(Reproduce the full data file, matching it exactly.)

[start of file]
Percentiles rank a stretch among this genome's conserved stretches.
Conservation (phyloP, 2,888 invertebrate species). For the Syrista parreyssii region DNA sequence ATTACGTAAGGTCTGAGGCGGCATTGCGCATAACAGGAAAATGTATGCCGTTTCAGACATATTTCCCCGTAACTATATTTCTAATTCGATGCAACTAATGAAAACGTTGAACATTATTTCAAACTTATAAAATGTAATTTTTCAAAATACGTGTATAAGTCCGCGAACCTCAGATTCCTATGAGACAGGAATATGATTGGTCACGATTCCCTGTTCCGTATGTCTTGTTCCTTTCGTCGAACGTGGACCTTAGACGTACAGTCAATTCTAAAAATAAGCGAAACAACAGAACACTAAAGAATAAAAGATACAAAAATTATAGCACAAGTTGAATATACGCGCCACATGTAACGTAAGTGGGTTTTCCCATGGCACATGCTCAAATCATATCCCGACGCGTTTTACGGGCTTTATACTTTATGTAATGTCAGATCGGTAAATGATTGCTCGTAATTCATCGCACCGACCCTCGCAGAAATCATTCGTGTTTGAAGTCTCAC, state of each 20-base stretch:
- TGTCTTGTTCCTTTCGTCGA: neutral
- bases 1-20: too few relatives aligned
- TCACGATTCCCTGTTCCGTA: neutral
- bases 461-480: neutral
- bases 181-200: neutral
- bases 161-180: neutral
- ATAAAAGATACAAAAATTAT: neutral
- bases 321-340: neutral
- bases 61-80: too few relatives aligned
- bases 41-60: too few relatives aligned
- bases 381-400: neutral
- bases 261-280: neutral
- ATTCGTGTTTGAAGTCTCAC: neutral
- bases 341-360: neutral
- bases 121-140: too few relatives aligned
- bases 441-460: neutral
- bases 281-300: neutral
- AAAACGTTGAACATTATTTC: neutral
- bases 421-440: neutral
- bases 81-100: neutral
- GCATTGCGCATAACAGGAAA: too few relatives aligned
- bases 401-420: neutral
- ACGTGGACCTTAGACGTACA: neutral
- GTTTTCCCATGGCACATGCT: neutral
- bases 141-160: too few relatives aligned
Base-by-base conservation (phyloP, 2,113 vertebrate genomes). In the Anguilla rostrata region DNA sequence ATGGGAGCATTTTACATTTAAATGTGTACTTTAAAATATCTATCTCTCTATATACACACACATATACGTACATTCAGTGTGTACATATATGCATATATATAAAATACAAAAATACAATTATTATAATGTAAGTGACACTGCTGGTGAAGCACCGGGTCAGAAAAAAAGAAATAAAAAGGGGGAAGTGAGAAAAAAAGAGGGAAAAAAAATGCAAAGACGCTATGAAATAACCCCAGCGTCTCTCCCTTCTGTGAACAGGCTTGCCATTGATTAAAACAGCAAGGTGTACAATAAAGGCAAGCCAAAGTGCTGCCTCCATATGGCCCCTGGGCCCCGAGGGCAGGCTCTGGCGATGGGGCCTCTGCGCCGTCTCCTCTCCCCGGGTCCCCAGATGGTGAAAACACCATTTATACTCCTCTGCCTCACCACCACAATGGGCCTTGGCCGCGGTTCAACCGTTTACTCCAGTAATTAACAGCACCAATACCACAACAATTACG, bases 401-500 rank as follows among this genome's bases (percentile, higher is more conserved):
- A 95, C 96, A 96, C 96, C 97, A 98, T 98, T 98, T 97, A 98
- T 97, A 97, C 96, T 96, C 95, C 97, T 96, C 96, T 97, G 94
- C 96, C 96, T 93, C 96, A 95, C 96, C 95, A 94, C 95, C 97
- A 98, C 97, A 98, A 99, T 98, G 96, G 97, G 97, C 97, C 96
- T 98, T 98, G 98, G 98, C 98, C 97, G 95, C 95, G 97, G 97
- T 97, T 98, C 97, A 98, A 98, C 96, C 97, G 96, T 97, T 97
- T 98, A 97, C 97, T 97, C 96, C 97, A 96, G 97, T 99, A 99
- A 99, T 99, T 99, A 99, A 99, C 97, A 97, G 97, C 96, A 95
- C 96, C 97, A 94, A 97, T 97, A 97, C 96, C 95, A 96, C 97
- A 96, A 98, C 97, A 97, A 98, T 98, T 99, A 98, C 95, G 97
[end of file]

Percentiles rank a stretch among this genome's conserved stretches.
Conservation (phyloP, 2,888 invertebrate species). For the Syrista parreyssii region DNA sequence ATTACGTAAGGTCTGAGGCGGCATTGCGCATAACAGGAAAATGTATGCCGTTTCAGACATATTTCCCCGTAACTATATTTCTAATTCGATGCAACTAATGAAAACGTTGAACATTATTTCAAACTTATAAAATGTAATTTTTCAAAATACGTGTATAAGTCCGCGAACCTCAGATTCCTATGAGACAGGAATATGATTGGTCACGATTCCCTGTTCCGTATGTCTTGTTCCTTTCGTCGAACGTGGACCTTAGACGTACAGTCAATTCTAAAAATAAGCGAAACAACAGAACACTAAAGAATAAAAGATACAAAAATTATAGCACAAGTTGAATATACGCGCCACATGTAACGTAAGTGGGTTTTCCCATGGCACATGCTCAAATCATATCCCGACGCGTTTTACGGGCTTTATACTTTATGTAATGTCAGATCGGTAAATGATTGCTCGTAATTCATCGCACCGACCCTCGCAGAAATCATTCGTGTTTGAAGTCTCAC, state of each 20-base stretch:
- TGTCTTGTTCCTTTCGTCGA: neutral
- bases 1-20: too few relatives aligned
- TCACGATTCCCTGTTCCGTA: neutral
- bases 461-480: neutral
- bases 181-200: neutral
- bases 161-180: neutral
- ATAAAAGATACAAAAATTAT: neutral
- bases 321-340: neutral
- bases 61-80: too few relatives aligned
- bases 41-60: too few relatives aligned
- bases 381-400: neutral
- bases 261-280: neutral
- ATTCGTGTTTGAAGTCTCAC: neutral
- bases 341-360: neutral
- bases 121-140: too few relatives aligned
- bases 441-460: neutral
- bases 281-300: neutral
- AAAACGTTGAACATTATTTC: neutral
- bases 421-440: neutral
- bases 81-100: neutral
- GCATTGCGCATAACAGGAAA: too few relatives aligned
- bases 401-420: neutral
- ACGTGGACCTTAGACGTACA: neutral
- GTTTTCCCATGGCACATGCT: neutral
- bases 141-160: too few relatives aligned
Base-by-base conservation (phyloP, 2,113 vertebrate genomes). In the Anguilla rostrata region DNA sequence ATGGGAGCATTTTACATTTAAATGTGTACTTTAAAATATCTATCTCTCTATATACACACACATATACGTACATTCAGTGTGTACATATATGCATATATATAAAATACAAAAATACAATTATTATAATGTAAGTGACACTGCTGGTGAAGCACCGGGTCAGAAAAAAAGAAATAAAAAGGGGGAAGTGAGAAAAAAAGAGGGAAAAAAAATGCAAAGACGCTATGAAATAACCCCAGCGTCTCTCCCTTCTGTGAACAGGCTTGCCATTGATTAAAACAGCAAGGTGTACAATAAAGGCAAGCCAAAGTGCTGCCTCCATATGGCCCCTGGGCCCCGAGGGCAGGCTCTGGCGATGGGGCCTCTGCGCCGTCTCCTCTCCCCGGGTCCCCAGATGGTGAAAACACCATTTATACTCCTCTGCCTCACCACCACAATGGGCCTTGGCCGCGGTTCAACCGTTTACTCCAGTAATTAACAGCACCAATACCACAACAATTACG, bases 401-500 rank as follows among this genome's bases (percentile, higher is more conserved):
- A 95, C 96, A 96, C 96, C 97, A 98, T 98, T 98, T 97, A 98
- T 97, A 97, C 96, T 96, C 95, C 97, T 96, C 96, T 97, G 94
- C 96, C 96, T 93, C 96, A 95, C 96, C 95, A 94, C 95, C 97
- A 98, C 97, A 98, A 99, T 98, G 96, G 97, G 97, C 97, C 96
- T 98, T 98, G 98, G 98, C 98, C 97, G 95, C 95, G 97, G 97
- T 97, T 98, C 97, A 98, A 98, C 96, C 97, G 96, T 97, T 97
- T 98, A 97, C 97, T 97, C 96, C 97, A 96, G 97, T 99, A 99
- A 99, T 99, T 99, A 99, A 99, C 97, A 97, G 97, C 96, A 95
- C 96, C 97, A 94, A 97, T 97, A 97, C 96, C 95, A 96, C 97
- A 96, A 98, C 97, A 97, A 98, T 98, T 99, A 98, C 95, G 97